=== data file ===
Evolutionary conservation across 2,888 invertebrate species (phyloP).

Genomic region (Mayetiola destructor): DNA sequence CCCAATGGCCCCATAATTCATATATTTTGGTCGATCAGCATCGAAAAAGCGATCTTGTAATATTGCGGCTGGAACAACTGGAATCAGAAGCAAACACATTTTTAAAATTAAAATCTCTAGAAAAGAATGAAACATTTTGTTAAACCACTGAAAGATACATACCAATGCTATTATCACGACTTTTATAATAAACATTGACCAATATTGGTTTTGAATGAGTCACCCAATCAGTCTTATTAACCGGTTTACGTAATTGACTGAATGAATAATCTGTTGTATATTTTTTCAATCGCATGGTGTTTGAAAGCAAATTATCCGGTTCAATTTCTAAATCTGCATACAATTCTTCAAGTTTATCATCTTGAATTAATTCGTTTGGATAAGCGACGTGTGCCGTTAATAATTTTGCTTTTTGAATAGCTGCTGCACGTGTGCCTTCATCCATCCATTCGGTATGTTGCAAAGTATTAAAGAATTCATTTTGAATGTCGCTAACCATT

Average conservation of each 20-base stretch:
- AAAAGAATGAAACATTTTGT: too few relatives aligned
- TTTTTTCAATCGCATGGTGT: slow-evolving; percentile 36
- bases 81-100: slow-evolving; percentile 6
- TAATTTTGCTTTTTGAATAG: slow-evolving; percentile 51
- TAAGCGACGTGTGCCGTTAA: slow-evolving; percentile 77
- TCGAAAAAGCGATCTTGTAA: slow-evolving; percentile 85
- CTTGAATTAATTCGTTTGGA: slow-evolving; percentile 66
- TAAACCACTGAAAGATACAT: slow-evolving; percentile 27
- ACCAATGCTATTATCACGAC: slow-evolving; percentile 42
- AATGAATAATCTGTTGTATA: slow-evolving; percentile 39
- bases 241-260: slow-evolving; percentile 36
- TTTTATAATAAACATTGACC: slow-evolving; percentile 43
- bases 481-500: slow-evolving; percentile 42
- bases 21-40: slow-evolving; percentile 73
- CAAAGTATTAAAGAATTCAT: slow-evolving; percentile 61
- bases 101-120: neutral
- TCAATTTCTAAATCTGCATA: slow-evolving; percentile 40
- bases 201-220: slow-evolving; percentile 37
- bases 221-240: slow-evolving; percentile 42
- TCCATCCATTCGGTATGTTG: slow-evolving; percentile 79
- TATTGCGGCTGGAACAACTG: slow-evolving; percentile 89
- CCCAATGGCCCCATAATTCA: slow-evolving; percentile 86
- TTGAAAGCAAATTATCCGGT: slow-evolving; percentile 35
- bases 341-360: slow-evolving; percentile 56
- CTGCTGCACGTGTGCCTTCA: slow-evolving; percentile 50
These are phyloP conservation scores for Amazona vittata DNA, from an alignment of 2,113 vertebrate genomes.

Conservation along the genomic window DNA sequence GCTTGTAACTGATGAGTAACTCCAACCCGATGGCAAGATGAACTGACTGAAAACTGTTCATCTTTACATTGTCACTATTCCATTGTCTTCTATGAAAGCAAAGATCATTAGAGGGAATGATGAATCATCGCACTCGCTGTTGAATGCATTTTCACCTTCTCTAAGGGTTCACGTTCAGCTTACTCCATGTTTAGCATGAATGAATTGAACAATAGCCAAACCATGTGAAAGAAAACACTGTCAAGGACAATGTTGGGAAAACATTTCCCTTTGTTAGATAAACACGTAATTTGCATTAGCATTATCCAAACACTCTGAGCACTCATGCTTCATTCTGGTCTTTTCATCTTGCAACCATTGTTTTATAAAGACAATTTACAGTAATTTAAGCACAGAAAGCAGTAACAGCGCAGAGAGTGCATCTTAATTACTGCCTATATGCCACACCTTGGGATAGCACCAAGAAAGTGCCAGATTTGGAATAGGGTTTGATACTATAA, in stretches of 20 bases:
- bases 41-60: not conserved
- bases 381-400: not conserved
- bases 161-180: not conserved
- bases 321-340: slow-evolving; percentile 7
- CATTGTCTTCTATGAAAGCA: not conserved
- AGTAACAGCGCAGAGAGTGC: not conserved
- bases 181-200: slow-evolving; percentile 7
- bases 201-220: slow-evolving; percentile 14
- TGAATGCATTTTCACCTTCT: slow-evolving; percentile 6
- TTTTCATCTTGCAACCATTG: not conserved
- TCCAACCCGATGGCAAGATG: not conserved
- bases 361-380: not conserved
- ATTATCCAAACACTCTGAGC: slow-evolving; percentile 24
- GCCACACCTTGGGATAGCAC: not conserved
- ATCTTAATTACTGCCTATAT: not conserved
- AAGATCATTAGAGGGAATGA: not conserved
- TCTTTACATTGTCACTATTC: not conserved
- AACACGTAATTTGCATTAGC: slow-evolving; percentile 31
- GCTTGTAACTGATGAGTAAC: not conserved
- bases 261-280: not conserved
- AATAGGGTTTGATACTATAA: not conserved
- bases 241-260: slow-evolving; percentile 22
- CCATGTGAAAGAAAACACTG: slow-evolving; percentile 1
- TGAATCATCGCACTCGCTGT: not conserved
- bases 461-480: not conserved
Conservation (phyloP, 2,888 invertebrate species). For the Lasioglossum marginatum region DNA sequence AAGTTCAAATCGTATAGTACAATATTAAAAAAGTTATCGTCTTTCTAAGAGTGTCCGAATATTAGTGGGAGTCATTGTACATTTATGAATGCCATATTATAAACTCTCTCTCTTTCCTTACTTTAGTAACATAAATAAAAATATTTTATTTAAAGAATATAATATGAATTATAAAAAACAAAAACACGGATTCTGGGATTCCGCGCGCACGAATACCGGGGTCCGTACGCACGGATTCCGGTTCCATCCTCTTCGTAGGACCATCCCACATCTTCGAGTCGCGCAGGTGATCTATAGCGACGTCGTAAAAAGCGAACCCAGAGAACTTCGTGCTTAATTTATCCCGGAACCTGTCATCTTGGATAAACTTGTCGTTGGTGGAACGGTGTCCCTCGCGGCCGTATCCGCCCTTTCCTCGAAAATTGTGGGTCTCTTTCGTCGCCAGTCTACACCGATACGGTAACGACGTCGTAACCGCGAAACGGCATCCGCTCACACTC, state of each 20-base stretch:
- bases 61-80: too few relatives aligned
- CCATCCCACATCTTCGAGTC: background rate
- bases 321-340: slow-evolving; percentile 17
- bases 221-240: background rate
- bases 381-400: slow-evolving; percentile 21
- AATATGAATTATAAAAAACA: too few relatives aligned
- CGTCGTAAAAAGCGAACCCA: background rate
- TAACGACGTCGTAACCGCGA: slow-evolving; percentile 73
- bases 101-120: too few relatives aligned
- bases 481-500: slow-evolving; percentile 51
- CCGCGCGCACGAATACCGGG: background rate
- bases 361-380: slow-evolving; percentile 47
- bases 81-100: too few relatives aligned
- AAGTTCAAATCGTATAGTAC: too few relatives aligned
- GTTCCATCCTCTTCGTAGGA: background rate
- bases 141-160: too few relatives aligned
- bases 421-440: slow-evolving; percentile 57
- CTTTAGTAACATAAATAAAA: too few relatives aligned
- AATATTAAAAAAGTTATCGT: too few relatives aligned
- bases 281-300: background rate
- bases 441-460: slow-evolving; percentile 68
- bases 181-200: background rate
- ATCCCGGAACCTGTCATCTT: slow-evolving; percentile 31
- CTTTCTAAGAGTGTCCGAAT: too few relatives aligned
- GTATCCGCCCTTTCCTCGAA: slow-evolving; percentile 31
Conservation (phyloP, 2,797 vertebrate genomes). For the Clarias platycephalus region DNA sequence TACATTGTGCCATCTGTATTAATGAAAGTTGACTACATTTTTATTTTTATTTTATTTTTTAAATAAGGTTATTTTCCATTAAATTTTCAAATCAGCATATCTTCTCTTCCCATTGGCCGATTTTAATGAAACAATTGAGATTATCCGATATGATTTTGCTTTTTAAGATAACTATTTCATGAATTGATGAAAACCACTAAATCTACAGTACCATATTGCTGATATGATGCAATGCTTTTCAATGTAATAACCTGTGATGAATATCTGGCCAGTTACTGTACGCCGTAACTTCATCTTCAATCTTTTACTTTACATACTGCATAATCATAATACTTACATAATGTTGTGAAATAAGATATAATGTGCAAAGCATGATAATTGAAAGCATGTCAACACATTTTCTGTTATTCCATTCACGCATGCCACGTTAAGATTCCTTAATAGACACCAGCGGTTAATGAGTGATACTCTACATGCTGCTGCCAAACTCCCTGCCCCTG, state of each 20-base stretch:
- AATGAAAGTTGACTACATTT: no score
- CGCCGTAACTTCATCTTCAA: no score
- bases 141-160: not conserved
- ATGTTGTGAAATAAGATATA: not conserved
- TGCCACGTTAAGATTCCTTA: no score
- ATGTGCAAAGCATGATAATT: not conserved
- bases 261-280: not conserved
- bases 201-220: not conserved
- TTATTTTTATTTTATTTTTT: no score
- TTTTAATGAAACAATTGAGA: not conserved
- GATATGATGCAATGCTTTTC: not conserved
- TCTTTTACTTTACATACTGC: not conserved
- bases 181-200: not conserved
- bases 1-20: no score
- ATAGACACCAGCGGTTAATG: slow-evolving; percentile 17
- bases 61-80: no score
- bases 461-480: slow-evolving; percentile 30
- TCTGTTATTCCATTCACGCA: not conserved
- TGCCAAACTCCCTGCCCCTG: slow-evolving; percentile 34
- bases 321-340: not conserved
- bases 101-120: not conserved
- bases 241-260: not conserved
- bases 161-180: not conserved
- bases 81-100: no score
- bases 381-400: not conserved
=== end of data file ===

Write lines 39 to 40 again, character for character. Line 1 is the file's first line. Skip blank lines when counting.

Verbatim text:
- TGAATGCATTTTCACCTTCT: slow-evolving; percentile 6
- TTTTCATCTTGCAACCATTG: not conserved